His heart ached at the memories the place filled him with. The nostalgia pooled in his lungs adding to his misery, but he bit down whatever might try to make its way up. He was going to get through the meeting. 

Lumine and Paimon didn’t enter, instead staying outside in case they were needed. Childe couldn’t determine if he was happy or scared of being completely alone with Zhongli after so long. He steadied his shaky breaths, anxiously aware of how loud it suddenly was, and firmly gripped his gloved hands into fists. 

He relaxed a little when he noticed their table was empty. Their table. Childe had practically owned that spot. He paid to sit at the private table nearly every night. Accompanied by a sturdy, calming voice that threatened to put him to sleep. He could never bring himself to, wanting to keep listening instead. 

He gulped back his nerves and sat down, taking an uneasy sip of his tea he’d brought along with. Still uncertain if it was even worth it, he sat there contemplating confessing or not. 

He didn’t want to be a coward, but he also didn’t like dealing with things he couldn’t solve with a simple battle. This wasn’t something he could punch, or stab, or kill. His feelings welled stronger than life itself, an immortal force that refused to die. 

Oh how easy it would be if he actually wanted to end his feelings. That was the other option, wasn’t it? To get the risky surgery done, to rip the love right from his bloody, beating heart? But though he himself was dying, he loved knowing it was because he was capable of love. An emotion he’d only ever held for his family before…but this was very different.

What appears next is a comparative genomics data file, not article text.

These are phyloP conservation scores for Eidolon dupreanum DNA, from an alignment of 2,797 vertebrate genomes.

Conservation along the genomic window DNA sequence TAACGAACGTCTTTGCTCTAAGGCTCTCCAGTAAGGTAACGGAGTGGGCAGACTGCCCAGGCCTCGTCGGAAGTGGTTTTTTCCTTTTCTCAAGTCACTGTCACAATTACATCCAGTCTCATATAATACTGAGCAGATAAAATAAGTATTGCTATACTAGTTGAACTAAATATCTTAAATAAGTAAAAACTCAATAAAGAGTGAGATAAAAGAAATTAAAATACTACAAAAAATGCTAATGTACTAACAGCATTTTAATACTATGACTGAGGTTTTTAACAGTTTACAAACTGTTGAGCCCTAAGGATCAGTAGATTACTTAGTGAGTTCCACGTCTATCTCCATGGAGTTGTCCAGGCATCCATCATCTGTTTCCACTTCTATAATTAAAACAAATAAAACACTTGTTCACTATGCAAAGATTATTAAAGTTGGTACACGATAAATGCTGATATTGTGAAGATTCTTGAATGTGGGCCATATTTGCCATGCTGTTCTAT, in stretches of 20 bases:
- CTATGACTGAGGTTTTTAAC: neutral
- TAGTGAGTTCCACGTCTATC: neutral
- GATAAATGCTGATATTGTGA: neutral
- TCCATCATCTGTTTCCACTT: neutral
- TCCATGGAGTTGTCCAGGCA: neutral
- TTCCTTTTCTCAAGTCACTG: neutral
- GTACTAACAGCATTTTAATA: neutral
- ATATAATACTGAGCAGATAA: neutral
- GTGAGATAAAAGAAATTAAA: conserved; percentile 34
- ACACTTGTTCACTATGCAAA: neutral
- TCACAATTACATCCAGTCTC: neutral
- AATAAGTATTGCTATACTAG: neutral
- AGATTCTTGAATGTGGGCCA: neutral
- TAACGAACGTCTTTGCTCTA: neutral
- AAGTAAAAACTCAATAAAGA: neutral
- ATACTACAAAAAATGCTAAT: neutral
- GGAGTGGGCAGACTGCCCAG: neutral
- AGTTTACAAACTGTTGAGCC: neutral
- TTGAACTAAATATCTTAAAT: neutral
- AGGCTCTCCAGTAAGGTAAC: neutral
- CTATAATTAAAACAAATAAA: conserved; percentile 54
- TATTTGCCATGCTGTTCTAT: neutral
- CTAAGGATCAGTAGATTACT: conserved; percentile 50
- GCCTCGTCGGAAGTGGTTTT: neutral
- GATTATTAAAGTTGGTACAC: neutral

After what he’d gone through in the abyss, he never thought it was possible to fall in love with someone. He so desperately wanted to latch onto this thing that bloomed out of unlikely origins and would surely never return the moment it dissipated. 

Zhongli had awoken his dormant heart like a song did the glaze lilies. And he deserved to know. Even if it killed Childe then and there. 


The voice startled him from his thoughts that had taken him into many hazy uncertain paths of the future, or if there even was one. Though he was so zoned out, he hallucinated the voice nearly sounding concerned. It wasn’t the greeting he’d been hoping for, but it felt better than the “Tartaglia” from the letter.

“Xiansheng,” tumbled out before he could stop himself. 

To his surprise, the usually stoic face of his company folded into a soft smile. Childe had to gulp back the sheer warmth that spiraled up his chest. The ice in his veins that had lingered immediately defrosted and all he had to do was glance at the man in front of him. He was a moth drawn to a flame. Like Icarus, he was all too willing to draw too close to the sun. How could he ever think it was possible not to love him?

“I hope I didn’t keep you waiting long,” Zhongli sat down across from him, almost as naturally as if they hadn’t missed the last three months of their nightly dinners. 

Childe wanted to revert back to their usual banter, it was what felt natural, what he was used to. But he couldn’t just forget everything that led up to this point. Why they hadn’t seen each other in so long in the first place. 

But where did he even begin? He didn’t want to interrogate him. And he was in the wrong just as much as Zhongli was. Did he even have a right to be so upset? He did try to destroy Liyue— but then he reminded himself, the man had known about those plans and still let it all happen. 

“Not at all,” he let a forced smile take over, his eyes pinching too tight for comfort. “Has your day been well?”

“Better now that I can see you seem to be recovering fine,” Zhongli hummed. “The traveler was rather shaken when she recalled your illness to me."

“It comes and goes in waves,” Childe brushed it off for as long as he could. He needed to stall, at least to get some of his questions answered if in the end his wax wings were doomed to melt and he drowned in the ocean of bloody petals.